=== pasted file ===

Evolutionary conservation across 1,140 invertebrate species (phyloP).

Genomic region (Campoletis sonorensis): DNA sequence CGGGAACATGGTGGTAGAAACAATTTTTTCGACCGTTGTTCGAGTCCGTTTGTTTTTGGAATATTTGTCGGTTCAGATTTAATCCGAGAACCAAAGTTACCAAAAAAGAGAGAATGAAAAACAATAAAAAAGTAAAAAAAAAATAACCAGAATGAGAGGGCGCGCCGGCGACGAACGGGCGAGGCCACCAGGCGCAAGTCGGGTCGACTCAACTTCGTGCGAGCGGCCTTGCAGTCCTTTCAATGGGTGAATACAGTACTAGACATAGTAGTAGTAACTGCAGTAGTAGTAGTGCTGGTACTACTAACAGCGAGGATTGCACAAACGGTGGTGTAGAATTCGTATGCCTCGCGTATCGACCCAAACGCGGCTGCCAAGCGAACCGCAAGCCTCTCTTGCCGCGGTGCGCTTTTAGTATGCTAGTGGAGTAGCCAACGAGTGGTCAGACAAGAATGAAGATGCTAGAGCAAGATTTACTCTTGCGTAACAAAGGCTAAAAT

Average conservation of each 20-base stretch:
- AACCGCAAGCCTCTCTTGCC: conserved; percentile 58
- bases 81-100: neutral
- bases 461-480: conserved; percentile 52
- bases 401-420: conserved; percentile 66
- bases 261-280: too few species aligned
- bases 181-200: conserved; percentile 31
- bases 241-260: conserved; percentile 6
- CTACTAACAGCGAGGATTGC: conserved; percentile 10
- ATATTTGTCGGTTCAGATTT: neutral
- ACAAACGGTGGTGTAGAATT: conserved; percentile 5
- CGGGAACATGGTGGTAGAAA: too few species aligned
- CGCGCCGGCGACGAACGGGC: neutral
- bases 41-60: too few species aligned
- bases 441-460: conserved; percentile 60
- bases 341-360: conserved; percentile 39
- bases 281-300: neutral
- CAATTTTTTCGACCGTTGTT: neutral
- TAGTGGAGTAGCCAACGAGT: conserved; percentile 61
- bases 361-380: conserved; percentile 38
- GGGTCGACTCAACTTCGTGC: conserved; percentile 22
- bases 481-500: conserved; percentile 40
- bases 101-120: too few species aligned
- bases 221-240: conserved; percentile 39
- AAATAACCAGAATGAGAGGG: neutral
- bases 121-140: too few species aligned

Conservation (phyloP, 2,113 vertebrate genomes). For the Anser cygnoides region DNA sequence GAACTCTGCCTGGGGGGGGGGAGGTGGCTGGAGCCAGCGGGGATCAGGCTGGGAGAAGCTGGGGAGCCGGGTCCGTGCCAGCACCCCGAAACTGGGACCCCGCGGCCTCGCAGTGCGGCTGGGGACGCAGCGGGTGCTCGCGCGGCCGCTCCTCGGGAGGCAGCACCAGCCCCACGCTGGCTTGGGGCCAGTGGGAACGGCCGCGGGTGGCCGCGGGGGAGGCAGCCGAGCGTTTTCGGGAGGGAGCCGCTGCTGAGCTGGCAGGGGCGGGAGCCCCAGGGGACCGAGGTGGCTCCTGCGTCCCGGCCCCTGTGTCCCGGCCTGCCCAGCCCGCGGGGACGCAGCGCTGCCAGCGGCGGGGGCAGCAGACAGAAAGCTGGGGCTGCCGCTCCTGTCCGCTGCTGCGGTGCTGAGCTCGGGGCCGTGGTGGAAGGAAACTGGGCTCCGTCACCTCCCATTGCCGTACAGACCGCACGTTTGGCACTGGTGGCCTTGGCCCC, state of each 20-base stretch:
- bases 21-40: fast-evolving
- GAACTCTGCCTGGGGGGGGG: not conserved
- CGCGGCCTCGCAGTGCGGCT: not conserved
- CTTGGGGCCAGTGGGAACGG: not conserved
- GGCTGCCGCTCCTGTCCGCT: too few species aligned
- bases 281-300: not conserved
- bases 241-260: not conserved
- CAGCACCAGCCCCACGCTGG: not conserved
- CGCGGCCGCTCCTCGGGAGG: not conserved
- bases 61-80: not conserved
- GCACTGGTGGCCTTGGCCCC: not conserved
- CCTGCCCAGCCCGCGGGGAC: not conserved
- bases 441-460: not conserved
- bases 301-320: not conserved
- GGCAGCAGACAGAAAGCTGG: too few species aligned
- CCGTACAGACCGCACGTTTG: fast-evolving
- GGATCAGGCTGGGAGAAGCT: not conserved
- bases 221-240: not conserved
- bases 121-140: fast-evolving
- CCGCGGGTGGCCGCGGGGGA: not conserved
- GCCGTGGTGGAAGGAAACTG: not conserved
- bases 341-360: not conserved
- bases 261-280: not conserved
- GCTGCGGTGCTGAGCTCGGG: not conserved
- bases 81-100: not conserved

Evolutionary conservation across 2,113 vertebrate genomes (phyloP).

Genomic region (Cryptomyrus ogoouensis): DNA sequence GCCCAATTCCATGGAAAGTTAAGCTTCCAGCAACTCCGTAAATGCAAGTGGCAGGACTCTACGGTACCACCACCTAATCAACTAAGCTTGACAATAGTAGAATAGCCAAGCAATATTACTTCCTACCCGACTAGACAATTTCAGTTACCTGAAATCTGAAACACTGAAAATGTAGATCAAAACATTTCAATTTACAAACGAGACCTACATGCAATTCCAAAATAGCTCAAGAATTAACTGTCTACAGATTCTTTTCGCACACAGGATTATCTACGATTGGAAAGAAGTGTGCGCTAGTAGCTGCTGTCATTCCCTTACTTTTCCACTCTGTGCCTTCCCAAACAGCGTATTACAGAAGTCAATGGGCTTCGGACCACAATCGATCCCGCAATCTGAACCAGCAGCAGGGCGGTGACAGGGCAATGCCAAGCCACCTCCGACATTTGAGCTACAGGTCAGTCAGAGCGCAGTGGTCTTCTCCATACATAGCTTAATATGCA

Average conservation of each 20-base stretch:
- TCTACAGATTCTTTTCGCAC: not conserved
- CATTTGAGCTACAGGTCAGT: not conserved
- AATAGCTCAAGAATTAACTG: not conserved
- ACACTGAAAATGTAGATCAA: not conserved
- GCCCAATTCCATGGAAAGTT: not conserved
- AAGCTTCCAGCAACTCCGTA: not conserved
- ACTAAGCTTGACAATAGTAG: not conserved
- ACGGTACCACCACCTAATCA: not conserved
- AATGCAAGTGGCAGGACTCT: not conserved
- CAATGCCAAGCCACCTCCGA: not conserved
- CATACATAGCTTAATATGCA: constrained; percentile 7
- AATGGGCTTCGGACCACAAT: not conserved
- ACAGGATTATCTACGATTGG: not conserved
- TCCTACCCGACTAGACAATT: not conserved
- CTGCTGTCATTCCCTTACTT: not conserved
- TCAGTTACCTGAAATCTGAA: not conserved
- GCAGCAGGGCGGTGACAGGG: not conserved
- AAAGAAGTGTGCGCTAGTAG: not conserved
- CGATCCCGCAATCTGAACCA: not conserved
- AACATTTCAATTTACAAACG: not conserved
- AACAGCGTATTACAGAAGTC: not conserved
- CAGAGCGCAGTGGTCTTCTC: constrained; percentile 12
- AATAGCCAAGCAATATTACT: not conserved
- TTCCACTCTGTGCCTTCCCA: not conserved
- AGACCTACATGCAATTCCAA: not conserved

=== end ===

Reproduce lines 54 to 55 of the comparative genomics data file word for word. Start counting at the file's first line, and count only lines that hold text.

- bases 81-100: not conserved

Evolutionary conservation across 2,113 vertebrate genomes (phyloP).